Achea Redd

Achea Redd, NBA Wife, Reveals the Truth Behind a “Charmed” Life

Achea Redd makes mental health awareness her mission—because for Achea, it’s personal. In early 2016, Achea was diagnosed with Generalized Anxiety Disorder (GAD). Terrified and ashamed, the wife of NBA legend Michael Redd and mother of two hid her condition from the world, but she quickly realized it was only getting worse. As a form of self-expression and healing, Achea created her own blog, sharing her feelings about mental health and authenticity. Achea uses her own life experience and mental health disorder to help women find their voice and let it out—and most importantly, to let women and girls who are suffering, struggling and stressed know that they are not alone. She is the author of Be Free. Be YouAuthentic You: A Girl’s Guide to Growing Up Fearless and True and the upcoming The Precipice of Mental Health: Becoming Your Own Safe Space.

“My mental health struggles do not define me. Anxiety and depression are what I have, not who I am.” 

I used to repeat this, and other affirmations, to myself daily. 

In 2016, I was diagnosed with Generalized Anxiety Disorder (GAD) after experiencing episodes of depression and anxiety for nearly my whole life. Getting me to the therapist to hear that diagnosis was one of the hardest fetes I have ever faced. I was so ashamed of my depressive episodes, my anxiety, my eating disorder, that I constantly hid it from the world. From the outside, you would have thought I had it all – my husband is an NBA legend and former Olympian, and I grew up the daughter of a pastor. 

Charmed,” is what most people would call a life like this. 

And yet…I struggled. I struggled with overcoming my traumas. I struggled with even acknowledging they were traumas. In those days, all I wanted to do was push those experiences deep down, bury them in the dirt, and move on. I didn’t know that those traumas were incapable of staying buried, that there would be times in my life where they would resurface, and until I had therapy and tools to handle them, I would be digging holes instead of filling them in forever.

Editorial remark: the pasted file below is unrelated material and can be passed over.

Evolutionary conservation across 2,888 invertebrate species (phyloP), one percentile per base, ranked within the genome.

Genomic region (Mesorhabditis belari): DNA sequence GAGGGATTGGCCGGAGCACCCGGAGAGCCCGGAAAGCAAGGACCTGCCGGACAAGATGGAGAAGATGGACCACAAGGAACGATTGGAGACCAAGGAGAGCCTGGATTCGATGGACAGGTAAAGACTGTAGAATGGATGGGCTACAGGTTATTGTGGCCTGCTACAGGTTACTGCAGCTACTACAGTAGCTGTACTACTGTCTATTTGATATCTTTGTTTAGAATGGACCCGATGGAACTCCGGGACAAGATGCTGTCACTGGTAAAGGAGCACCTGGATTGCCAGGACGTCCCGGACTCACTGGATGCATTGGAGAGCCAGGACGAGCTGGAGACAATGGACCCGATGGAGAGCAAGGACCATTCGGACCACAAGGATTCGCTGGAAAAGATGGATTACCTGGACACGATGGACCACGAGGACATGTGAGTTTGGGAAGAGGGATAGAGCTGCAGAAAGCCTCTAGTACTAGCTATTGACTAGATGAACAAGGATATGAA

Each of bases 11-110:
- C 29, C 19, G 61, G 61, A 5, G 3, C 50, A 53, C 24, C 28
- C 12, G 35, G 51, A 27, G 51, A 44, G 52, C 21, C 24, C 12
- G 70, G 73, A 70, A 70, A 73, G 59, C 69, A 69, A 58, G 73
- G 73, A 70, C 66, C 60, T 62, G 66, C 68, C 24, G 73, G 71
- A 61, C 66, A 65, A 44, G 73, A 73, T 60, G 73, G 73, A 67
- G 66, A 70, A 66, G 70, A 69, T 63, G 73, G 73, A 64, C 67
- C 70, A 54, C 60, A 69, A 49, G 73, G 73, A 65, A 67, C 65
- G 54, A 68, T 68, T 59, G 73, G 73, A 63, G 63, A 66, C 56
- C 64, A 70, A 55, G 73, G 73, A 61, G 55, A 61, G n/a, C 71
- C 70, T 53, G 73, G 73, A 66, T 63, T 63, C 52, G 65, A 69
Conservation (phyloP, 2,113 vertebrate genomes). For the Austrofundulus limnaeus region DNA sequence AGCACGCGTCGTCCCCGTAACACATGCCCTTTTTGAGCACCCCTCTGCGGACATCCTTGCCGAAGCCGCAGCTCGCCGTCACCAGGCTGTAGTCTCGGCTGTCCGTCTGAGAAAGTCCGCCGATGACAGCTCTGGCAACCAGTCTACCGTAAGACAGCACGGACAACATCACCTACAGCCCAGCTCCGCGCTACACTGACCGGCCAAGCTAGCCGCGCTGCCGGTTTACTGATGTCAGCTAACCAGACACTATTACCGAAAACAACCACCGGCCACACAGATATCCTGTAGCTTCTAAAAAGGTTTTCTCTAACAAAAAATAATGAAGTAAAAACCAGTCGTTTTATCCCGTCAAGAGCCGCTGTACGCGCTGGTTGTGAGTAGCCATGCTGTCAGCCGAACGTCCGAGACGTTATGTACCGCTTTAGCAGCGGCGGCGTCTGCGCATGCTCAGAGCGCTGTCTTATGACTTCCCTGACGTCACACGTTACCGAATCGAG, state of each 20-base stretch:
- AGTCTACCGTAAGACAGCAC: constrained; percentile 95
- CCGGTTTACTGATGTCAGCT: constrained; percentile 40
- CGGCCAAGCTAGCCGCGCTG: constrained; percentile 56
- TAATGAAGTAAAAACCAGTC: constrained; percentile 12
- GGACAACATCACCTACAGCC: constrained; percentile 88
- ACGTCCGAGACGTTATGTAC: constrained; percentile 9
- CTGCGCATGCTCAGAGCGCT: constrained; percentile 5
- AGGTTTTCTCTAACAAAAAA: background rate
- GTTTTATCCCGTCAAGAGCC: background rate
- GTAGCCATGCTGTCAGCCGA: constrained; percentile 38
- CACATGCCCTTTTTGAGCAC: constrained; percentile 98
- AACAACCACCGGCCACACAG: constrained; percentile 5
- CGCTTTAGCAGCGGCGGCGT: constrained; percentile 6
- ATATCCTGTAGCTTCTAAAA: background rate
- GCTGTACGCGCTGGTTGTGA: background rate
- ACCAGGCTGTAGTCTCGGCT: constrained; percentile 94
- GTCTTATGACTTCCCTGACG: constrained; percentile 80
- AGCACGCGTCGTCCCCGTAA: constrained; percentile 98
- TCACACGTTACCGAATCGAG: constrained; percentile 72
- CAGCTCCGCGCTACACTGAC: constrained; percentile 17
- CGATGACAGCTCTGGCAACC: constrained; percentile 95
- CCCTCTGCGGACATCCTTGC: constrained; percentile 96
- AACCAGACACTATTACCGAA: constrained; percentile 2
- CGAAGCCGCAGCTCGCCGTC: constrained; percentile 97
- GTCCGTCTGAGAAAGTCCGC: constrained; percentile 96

I was a people pleaser. In conversations, I’d rehearse what I would say in my head, analyzing and overanalyzing so I didn’t sound “stupid.” Then, when it was over, I’d rehearse the entire interaction against, trying to figure out what I could have said differently. These ruminations would take over and my thoughts would run rampant. I overanalyzed how other people should perceive me. I was focused on controlling my speech, my tone, my vocals, my words, everything so that no one would know how anxious, scared, or silly I felt. I tried to stay upbeat, to please everyone else even though I was dying of uncomfortability on the inside. 

I was trying to fit in, like we all do, but I wasn’t even aware I was doing it. When you are used to being depressed or having anxiety, you forget what life is supposed to be like. You forget that you are allowed to show up and be your authentic self. You don’t have to change for the people around you.

That day in 2016, when I finally took the step to start therapy, was an incredibly pivotal moment in my life. I started to learn the tools, I started to talk about my past, my hurts, my heartaches. And you know what happened? They popped up less and less. I started to get more days under my belt where I didn’t even think about them. 

Healing isn’t linear, as they say. It’s filled with ups and downs, wrong turns, right turns that went left instead, and running out of gas. But if you keep showing up each day, putting one small baby step in front of the next, eventually you get to a place of real healing. 

In the past six years, I have created a blog where I shared my feelings on mental health and authenticity, and I wrote three books hoping to empower others on their journey. My newest one, The Precipice of Mental Health, comes out May 3, 2022. This book, this labor of love if you will, centers around healing. It is written for the individual who is struggling with their mental health and the family or friends who are trying to support them. I share my ups and downs with my own traumas and healing journey, as well as tools to help you overcome whatever you are going through. 

You are not your mental health. You are not alone. You can heal. It just takes one small step.

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